“There is now a real opportunity for Europe to push ahead with farming that is sustainable, based on reducing dependencies on agrochemicals and adopting time-tested practices like crop rotation and biological control of pests. Policies, financial incentives, and research and development all need to shift in this direction.
“Supermarkets, animal feed manufacturers, and farmers need to meet consumer demand by working together to drop our heavy dependence on imported GM soya to feed livestock and poultry.“
Pete Riley 07903 341 065
 Reuters, 17 July 29013. “Monsanto to withdraw EU approval requests for new GMO crops”
 Statement by Secretary of State Margaret Beckett, 9 March 2004. Hansard Columns 1379-1382
 The industry website GMO Compass lists cultivation applications for GM cotton (search on “cotton” at http://www.gmo-compass.org/eng/gmo/db/), but GM Freeze could not find these searching the these official EC site on 17 July.
 GM Freeze, 30 January 2013. “BASF drops key projects”
 just-food.com, 25 June 2013. “UK: WhiteWave's Alpro introduces non-GM labelling mark”
2.Monsanto to cease marketing of new GM crops in EU
Greenpeace, July 18 2013
*Last remaining GM crop grown in Europe remains a threat
Brussels – US biotech and chemical company Monsanto has confirmed that it will withdraw all current applications for genetically modified (GM) crops in the EU, citing their commercial unviability and public resistance. While welcoming the announcement, Greenpeace notes that the company will seek to continue sales of its controversial MON810 maize, the last remaining GM crop grown in Europe.
The EU-wide authorisation for the cultivation of MON810 is expiring at the end of a ten-year period and the safety of the crop is due to be reassessed. The company is permitted to continue to use MON810 in Europe until the European Commission announces its decision.
Monsanto signalled in May that it was reassessing its operations within Europe, after it said it faced stronger regulations and a lack of political support for its GM crops. Currently, only Spain grows non-negligible quantities of MON810, alongside more limited cultivation in the Czech Republic and Portugal.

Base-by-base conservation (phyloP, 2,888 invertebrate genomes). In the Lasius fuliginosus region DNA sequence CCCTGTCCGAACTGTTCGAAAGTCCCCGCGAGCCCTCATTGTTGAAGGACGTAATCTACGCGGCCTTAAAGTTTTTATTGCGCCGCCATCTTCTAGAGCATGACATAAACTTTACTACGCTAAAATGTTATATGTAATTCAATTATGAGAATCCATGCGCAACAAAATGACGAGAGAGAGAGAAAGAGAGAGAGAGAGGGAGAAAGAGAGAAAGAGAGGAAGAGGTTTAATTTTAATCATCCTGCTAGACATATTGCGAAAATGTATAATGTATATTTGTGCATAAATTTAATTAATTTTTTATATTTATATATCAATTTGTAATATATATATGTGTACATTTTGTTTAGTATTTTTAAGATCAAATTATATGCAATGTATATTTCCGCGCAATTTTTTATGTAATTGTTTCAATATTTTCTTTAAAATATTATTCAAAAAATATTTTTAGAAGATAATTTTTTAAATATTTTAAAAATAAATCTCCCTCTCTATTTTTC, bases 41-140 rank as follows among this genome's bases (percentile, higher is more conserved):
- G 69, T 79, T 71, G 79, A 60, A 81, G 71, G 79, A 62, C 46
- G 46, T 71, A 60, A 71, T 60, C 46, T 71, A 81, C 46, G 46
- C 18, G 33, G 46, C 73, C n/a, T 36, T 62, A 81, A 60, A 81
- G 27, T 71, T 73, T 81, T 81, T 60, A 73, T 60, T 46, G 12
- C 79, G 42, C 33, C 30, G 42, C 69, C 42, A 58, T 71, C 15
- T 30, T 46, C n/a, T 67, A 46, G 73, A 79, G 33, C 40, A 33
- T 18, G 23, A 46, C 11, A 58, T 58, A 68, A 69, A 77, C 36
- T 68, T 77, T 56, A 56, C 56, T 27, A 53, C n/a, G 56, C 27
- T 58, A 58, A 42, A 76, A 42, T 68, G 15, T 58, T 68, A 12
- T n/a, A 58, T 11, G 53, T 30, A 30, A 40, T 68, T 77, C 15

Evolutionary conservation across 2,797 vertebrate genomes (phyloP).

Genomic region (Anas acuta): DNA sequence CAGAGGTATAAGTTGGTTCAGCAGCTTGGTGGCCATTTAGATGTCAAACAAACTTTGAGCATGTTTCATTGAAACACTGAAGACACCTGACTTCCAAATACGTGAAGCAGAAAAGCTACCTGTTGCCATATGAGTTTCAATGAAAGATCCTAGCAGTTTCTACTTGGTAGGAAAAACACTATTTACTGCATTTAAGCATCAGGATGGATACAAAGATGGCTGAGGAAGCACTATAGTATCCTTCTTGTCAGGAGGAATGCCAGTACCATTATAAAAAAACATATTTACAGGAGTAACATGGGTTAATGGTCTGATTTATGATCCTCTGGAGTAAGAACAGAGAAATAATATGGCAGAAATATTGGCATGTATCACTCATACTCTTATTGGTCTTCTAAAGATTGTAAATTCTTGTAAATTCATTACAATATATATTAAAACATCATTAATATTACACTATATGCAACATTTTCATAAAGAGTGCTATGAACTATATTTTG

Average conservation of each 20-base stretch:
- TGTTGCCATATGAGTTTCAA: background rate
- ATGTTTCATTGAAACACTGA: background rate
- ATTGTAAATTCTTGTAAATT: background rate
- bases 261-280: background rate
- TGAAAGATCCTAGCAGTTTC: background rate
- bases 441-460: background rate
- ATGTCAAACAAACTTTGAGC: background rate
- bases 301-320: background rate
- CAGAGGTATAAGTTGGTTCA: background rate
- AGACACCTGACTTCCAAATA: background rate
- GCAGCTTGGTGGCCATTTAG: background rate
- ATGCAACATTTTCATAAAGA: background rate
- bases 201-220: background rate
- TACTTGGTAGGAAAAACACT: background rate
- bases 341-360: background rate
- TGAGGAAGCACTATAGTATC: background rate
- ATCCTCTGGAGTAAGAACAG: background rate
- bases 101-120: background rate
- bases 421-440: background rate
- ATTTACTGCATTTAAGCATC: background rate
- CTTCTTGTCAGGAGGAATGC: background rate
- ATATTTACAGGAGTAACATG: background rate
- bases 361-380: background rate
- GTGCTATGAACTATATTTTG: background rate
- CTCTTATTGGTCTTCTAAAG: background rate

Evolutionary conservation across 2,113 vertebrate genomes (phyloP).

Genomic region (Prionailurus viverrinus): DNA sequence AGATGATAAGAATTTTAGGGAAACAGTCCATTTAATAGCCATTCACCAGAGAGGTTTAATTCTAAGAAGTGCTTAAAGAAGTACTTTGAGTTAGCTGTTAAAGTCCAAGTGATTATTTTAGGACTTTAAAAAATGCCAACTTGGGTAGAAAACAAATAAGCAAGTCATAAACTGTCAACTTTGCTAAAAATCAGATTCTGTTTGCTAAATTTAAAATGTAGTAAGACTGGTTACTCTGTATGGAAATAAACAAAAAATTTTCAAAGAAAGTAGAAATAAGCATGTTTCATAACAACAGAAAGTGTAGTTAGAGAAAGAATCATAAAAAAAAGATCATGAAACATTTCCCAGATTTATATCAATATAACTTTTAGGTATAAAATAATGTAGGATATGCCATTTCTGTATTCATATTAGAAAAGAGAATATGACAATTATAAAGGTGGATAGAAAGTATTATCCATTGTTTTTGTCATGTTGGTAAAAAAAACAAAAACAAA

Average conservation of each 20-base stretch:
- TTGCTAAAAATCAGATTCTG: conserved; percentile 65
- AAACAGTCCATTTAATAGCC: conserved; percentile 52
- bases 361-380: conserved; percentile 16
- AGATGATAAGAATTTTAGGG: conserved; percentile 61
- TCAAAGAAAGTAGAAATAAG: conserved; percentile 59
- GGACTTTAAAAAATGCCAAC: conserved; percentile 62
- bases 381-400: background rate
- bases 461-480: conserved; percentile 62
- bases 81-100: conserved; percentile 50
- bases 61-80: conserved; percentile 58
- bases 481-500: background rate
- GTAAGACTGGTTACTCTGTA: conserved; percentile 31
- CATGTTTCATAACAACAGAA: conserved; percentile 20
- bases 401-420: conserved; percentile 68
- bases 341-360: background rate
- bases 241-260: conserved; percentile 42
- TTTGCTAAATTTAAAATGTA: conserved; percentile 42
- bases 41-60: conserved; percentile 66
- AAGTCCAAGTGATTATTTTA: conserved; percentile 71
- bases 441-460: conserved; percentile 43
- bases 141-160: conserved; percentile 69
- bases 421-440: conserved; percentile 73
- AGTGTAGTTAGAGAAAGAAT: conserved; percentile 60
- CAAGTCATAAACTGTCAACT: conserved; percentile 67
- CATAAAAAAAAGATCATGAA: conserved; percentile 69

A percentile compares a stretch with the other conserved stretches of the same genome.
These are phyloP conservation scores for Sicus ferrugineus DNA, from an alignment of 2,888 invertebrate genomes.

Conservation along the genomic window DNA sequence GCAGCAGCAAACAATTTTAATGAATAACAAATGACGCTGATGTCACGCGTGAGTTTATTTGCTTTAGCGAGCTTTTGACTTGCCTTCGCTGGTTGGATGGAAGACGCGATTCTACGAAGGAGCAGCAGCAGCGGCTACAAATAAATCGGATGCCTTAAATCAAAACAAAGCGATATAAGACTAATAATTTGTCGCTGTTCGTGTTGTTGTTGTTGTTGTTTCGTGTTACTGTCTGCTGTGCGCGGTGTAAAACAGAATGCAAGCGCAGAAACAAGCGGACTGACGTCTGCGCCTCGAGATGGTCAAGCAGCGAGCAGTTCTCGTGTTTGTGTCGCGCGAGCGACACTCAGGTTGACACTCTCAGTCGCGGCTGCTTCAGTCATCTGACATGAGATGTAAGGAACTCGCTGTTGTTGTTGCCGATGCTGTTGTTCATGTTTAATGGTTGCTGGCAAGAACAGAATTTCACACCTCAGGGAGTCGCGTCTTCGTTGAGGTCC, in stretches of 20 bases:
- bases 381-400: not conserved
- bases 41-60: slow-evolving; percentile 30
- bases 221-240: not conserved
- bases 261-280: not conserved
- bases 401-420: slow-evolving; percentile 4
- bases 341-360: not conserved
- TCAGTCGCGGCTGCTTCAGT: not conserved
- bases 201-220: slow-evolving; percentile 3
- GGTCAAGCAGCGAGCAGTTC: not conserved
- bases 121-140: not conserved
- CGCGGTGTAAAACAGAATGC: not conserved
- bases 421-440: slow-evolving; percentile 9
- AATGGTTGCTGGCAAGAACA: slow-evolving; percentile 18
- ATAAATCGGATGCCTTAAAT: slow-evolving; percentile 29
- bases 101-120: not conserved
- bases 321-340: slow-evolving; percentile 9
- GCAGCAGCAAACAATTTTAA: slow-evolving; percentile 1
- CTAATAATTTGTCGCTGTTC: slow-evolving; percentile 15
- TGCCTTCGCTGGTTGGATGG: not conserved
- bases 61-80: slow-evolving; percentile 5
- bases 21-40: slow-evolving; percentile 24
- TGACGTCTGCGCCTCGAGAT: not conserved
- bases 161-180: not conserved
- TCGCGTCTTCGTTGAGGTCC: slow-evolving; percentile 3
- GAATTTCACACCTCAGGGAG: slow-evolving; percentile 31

Greenpeace sustainable farming policy adviser Herman Van Bekkem said: “This is a good day for science and research in Europe. Over the last couple of decades, GM crops have proven themselves to be an ineffective and unpopular technology. Every week there is new evidence of the dangerous impacts of GM crops on our environment. Continued rejection by farmers, consumers and governments will ultimately lead Monsanto to also withdraw its MON810 GM maize, the last remaining GM crop grown in Europe. A complete pull-out by Monsanto could finally create the space for European farming to focus on modern as well as traditional practices and technologies that offer real advances for food production and rural communities while not negatively impacting the natural environment.”
In January last year, German chemical company BASF signalled its withdrawal from the EU market after failing to find sufficient consumer interest for its products.
 Greenpeace, 29 May 2013, Monsanto signals partial withdrawal from EU: http://www.greenpeace.org/eu-unit/en/News/2013/Monsanto-signals-partial-withdrawal-from-EU/
 Greenpeace, January 16 2012, BASF retreats from Europe as GM crops rejected: http://www.greenpeace.org/eu-unit/en/News/2012/BASF-retreats-from-Europe-as-GM-crops-rejected